And his decision to build his own group, NextGen, contrasts with the approach of the other Democratic billionaire who might run for president, former New York City Mayor Michael Bloomberg, who has mostly directed his money toward major Democratic super PACs to spend on traditional television advertising. Asked about the differences between them, Steyer shrugged and said he didn’t want to criticize Bloomberg. Then he quickly added, “We’ve never supported a Republican” ― a reference to Bloomberg’s bipartisan tendencies.
Since Trump’s election, Steyer has been consistent in drawing a clear distinction between the two parties. His goal, simply, is to bring out more Democratic voters.
“We’re only focused on growing the electorate,” said Ben Wessel, director of the youth vote at NextGen. “We don’t need to worry about what a Republican-leaning ironworker named Bob thinks.”
NextGen, which is using college-age organizers to rally their peers to the polls, looks to be the biggest and best-funded effort to turn out young people in a midterm election ever. The group operates in Arizona, California, Florida, Iowa, Michigan, Nevada, New Hampshire, North Carolina, Pennsylvania, Virginia and Wisconsin. It could make or break key Senate, House and governor’s races.
While nearly half of eligible voters 18 to 29 tend to cast a ballot in presidential years, that number typically plummets to between 20 percent and 30 percent during a midterm election. The last midterms, where Democrats fell before a second consecutive Republican wave, saw the lowest turnout from voters 18 to 29 in decades, according to U.S. Census data.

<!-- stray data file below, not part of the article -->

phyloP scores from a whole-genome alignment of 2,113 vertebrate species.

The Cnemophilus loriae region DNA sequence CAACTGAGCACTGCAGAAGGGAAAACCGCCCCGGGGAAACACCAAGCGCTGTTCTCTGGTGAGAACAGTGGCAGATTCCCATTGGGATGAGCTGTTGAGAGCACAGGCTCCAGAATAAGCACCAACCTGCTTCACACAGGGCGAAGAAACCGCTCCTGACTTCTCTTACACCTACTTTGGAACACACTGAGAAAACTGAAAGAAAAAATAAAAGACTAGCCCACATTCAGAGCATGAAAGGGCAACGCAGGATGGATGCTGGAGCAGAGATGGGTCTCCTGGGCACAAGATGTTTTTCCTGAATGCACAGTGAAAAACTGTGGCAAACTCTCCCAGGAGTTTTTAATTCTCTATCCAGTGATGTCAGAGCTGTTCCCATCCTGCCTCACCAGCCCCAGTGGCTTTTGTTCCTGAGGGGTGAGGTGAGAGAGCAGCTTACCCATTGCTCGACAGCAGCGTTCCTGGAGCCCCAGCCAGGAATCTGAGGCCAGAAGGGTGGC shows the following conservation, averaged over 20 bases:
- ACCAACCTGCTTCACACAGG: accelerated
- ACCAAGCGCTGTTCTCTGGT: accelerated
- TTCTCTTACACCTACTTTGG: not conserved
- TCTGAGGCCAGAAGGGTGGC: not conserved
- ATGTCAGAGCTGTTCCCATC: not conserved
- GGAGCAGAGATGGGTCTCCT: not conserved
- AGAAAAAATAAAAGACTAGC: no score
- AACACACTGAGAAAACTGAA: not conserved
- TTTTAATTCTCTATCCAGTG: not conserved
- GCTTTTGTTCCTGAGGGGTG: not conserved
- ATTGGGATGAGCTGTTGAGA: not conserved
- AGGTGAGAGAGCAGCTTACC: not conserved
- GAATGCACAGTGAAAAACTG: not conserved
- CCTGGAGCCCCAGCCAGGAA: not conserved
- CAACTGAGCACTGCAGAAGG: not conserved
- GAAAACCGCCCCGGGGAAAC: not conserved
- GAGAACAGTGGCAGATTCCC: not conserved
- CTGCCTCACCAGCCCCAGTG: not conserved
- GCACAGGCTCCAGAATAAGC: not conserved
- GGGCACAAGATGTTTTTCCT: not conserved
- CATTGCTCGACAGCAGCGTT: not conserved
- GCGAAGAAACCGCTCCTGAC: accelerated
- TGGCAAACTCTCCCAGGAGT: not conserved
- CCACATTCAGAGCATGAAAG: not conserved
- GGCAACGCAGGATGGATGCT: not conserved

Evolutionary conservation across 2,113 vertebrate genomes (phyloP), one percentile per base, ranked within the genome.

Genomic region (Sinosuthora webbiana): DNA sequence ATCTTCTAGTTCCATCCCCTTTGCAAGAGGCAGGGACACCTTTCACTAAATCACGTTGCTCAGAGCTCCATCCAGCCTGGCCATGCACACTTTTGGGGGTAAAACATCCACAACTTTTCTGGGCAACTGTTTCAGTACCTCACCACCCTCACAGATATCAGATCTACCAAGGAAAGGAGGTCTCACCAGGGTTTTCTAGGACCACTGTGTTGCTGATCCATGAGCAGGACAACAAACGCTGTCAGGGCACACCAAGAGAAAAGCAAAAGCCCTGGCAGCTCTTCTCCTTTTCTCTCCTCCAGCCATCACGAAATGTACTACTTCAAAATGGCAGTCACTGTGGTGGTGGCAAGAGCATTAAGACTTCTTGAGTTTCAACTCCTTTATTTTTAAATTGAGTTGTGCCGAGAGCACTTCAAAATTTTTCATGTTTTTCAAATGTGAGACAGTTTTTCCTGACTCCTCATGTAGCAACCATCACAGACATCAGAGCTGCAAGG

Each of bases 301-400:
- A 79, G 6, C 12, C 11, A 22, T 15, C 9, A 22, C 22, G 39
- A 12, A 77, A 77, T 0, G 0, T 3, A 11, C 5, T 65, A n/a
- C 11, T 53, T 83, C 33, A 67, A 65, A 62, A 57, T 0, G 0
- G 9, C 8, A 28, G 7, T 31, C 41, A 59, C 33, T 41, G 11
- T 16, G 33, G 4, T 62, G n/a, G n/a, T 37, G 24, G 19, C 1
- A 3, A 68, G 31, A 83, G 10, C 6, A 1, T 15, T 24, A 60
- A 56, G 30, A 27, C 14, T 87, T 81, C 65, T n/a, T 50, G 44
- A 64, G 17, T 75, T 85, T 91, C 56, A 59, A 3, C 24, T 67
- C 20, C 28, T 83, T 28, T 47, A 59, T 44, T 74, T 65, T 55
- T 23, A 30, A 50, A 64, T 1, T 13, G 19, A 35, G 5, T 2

There’s some evidence that’s changing in 2018: While polling indicates young voters aren’t going to turn out at the high rates of the senior citizen crowd, they do seem more excited to vote than in any recent midterm election. A poll from CIRCLE, a center at Tufts University that studies youth voting trends, found 34 percent of 18- to 29-year-olds said they were “extremely likely” to vote this year, which is getting closer to the 40 percent who said they were “extremely like” to cast a ballot in the run-up to the 2016 presidential election. “We’re really seeing positive signs and signals, especially for a midterm election,” said Abby Kiesa, director of impact at CIRCLE.
Another chunk of evidence suggesting higher youth turnout comes from early voting: In Texas and Nevada, youth turnout is up 500 percent from the 2014 midterms, according to an analysis by the Democratic data firm TargetSmart. In Georgia, it’s up 400 percent. Arizona has seen a 300 percent spike.